A recent report issued by the Council on Foreign Relations says unresolved tensions between Ethiopia and Eritrea could inflame an already dangerous situation in neighboring Somalia. VOA's Catherine Maddux explains.
Professor Terrence Lyons of George Mason University in the U.S. state of Virginia, is the author of the report, called "Avoiding Conflict in the Horn of Africa: U.S. Policy Towards Ethiopia and Eritrea."
"So while today the most urgent question in the Horn of Africa is the rapidly and dangerously escalating conflict between the Islamic courts and the Transitional Federal Government within Somalia, my argument is that the breakdown of the Ethiopia and Eritrea peace implementation process contributes to what makes the Somalia crisis particularly dangerous," he said.
Lyons says the peace process that ended a two-year war in 2000 between the two Horn countries has, during the past year, gone dangerously off track.
In short, the ruling of an independent boundary commission to demarcate a new border has not been implemented due to objections by Ethiopia. Eritrea has expressed its frustration by refusing to negotiate and restricting the U.N. monitors in the region.
Lyons says the international community has not focused its attention on the ongoing tensions. He adds that neither Ethiopia nor Eritrea are motivated to do any real peace building on their own.
Furthermore, Lyons says Somalia has become a kind of proxy war for Ethiopia and Eritrea.
Ethiopia has deployed troops, in what it says is an advisory capacity, to support Somalia's weak transitional government. Eritrea, appears to be following the tradition of supporting the enemy of one's enemy, by backing the Islamic Courts movement.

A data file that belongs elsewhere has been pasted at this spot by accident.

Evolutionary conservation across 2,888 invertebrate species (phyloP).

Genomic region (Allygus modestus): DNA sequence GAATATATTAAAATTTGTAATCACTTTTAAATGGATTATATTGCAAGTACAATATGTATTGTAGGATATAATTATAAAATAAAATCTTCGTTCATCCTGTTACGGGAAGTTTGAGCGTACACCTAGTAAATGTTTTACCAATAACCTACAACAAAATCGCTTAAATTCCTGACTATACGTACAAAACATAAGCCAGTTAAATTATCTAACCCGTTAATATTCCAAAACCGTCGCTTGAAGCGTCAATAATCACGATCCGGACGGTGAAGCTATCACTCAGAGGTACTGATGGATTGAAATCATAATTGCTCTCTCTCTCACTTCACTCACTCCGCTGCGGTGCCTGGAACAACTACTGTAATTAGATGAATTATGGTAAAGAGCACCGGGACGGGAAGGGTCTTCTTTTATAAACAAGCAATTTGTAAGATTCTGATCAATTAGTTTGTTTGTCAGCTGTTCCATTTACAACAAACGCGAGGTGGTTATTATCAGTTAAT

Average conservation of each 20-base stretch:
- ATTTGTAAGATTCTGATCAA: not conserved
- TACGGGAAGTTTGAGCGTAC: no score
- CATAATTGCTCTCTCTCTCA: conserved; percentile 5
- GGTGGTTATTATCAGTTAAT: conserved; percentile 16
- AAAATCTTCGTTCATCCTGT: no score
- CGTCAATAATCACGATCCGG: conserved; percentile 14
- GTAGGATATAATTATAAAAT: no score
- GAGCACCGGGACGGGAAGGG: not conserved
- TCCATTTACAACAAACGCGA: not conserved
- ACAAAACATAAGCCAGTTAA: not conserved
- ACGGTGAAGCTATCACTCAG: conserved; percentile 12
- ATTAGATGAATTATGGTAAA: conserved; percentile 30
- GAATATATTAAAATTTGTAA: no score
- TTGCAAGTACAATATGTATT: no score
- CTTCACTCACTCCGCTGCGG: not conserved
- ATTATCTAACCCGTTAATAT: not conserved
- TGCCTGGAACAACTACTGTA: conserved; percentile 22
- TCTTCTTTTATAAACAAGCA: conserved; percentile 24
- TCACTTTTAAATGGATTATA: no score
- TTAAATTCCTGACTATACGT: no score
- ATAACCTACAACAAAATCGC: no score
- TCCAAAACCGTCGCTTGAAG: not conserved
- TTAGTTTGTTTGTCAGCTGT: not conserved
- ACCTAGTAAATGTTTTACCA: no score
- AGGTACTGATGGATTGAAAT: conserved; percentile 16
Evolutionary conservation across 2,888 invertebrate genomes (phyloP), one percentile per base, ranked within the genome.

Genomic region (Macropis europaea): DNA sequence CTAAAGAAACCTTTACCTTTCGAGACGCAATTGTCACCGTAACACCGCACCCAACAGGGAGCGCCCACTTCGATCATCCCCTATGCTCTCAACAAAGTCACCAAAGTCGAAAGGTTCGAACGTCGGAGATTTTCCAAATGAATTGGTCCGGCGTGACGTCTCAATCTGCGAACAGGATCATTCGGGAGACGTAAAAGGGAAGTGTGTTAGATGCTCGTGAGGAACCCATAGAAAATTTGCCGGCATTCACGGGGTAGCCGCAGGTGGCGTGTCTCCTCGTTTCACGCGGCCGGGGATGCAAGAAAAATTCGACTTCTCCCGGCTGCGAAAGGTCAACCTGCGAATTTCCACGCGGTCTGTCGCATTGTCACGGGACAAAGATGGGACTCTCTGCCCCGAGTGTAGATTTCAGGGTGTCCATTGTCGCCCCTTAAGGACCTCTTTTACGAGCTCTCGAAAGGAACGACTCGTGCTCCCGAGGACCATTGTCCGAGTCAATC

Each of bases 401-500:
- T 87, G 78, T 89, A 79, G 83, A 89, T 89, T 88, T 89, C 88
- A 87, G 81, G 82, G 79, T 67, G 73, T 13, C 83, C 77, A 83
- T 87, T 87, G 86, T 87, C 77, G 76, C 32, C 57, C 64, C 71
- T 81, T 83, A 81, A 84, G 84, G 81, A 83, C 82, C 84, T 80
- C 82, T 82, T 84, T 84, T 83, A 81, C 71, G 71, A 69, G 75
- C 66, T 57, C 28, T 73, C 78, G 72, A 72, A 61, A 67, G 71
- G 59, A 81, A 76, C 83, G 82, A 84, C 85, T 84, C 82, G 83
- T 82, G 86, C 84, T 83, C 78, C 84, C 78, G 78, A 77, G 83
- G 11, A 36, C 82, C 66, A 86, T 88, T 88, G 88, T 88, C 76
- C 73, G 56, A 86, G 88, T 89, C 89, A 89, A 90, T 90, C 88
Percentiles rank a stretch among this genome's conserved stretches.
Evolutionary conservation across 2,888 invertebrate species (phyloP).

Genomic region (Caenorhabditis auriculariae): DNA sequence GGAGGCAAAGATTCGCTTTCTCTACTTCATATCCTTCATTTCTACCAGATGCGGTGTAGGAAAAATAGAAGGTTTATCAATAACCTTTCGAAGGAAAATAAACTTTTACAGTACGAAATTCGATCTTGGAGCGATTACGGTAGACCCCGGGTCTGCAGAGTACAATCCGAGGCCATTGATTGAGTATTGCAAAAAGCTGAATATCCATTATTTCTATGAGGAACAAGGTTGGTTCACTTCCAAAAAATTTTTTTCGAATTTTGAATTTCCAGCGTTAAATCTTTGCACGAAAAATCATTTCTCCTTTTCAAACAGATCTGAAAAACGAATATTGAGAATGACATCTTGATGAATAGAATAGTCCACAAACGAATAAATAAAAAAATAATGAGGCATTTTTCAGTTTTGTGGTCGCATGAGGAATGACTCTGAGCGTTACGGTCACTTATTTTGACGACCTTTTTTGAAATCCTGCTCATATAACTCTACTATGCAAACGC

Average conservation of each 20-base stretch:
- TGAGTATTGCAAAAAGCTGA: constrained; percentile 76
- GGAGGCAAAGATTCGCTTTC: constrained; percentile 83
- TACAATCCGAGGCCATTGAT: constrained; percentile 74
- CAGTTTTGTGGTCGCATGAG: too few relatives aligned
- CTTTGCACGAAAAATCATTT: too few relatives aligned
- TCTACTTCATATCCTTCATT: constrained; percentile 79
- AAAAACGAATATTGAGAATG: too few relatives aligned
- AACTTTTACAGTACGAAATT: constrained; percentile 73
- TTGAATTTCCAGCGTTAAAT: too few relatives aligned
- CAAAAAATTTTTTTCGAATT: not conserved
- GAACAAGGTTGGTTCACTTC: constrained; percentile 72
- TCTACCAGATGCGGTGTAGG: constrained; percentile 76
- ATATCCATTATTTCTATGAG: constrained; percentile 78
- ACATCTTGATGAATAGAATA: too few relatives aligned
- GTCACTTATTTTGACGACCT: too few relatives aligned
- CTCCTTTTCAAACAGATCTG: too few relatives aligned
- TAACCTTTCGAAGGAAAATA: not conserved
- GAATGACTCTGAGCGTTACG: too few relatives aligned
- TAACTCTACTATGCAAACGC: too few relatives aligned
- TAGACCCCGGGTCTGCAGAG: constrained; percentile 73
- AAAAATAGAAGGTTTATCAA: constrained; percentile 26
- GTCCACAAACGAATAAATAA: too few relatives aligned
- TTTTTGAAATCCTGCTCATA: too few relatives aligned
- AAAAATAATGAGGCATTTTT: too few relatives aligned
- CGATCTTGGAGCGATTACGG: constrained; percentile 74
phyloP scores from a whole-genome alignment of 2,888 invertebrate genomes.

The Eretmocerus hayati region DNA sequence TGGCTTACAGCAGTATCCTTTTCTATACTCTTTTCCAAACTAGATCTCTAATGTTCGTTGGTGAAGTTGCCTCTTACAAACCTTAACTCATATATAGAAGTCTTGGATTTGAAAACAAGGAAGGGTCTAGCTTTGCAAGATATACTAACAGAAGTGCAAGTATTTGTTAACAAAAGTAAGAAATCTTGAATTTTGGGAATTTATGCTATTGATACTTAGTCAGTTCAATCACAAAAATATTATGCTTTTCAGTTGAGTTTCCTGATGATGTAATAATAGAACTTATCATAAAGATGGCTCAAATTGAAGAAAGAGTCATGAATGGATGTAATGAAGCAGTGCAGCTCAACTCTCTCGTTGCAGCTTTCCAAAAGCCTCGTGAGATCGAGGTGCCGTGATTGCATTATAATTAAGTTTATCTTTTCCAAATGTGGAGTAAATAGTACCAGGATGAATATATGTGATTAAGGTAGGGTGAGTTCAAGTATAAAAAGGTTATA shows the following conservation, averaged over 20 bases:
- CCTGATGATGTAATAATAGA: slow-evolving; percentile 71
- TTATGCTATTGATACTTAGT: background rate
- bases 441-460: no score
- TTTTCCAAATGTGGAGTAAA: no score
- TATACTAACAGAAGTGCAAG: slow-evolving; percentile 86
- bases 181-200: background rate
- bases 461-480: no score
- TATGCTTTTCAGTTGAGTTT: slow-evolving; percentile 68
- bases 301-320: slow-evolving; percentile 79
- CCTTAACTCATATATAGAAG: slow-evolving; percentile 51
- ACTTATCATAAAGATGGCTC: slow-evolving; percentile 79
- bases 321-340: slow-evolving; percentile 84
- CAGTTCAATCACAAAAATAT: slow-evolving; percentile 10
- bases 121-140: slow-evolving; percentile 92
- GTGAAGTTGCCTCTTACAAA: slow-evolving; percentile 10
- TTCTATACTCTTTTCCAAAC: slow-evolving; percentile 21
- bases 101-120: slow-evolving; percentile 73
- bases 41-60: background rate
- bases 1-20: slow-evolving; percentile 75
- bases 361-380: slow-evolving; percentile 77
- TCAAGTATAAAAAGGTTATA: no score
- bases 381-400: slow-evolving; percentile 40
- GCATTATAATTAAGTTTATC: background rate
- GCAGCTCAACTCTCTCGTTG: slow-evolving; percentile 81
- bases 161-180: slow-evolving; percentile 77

According to Lyons these factors could cause the eruption of a wider war in the region.
He said, "The real explosive potential of conflict in Somalia, in my mind, is less because of a fight of the TFG [Transitional Federal Government] and the Union of Islamic Courts."
"But rather a region-wide war that brings in Ethiopia on one side, Eritrea on the other and has the potential to spread across borders into Kenya and Djibouti and really creating a region-wide conflict and humanitarian emergency," he added.
Earlier this month, the United Nations authorized a peacekeeping force to protect the interim government. The force excludes using troops from Ethiopia.
But Somalia's Islamists say the move could start a regional war and are demanding Ethiopia withdraw from the country.
The United States is among the country's taking a hardline against the Islamists in Somalia, calling them terrorists.
U.S. Assistant Secretary of State for African Affairs, Jendayi Frazer, said, "The Council of Islamic Courts is now controlled by East Africa / al Qaida cell individuals. The top layer of the courts are extremists to the core. And they are in control and that is a problem."
But Matt Bryden of the non-profit advocacy organization, the International Crisis Group, says calling the Islamists in Somalia terrorists is just too simplistic.
"The linkages between militants and the Islamic Courts and some of the members of East Africa's al Qaida, these are fairly well established," he said. "I do not think there is any doubt. But to suggest that al Qaida has now taken control of the courts, which is a very broad movement whose leadership are fairly public, I think this is an exaggeration."
Lyons of George Mason University agrees that the Somali Islamic movement is a very diverse organization with many elements, some of them more hardline than others.
Lyons says the international community and the United States need to push for diplomatic solutions that address the concerns of all the parties, instead of focusing exclusively on counter-terrorism.
He said, "U.S. foreign policy towards the Horn of Africa has been episodic, has been not focused on questions like Ethiopia and Eritrea but, rather Darfur [Sudan] and counter-terrorism issues and that what is needed is a comprehensive policy that recognizes the regional linkages and looks for opportunities in one part of this conflict system that will have positive impacts on other parts of the conflict system."
Terrence Lyons also argues the United States could help quell the situation by reaching out to Somalia's Islamists to find where they stand on governance issues and power-sharing.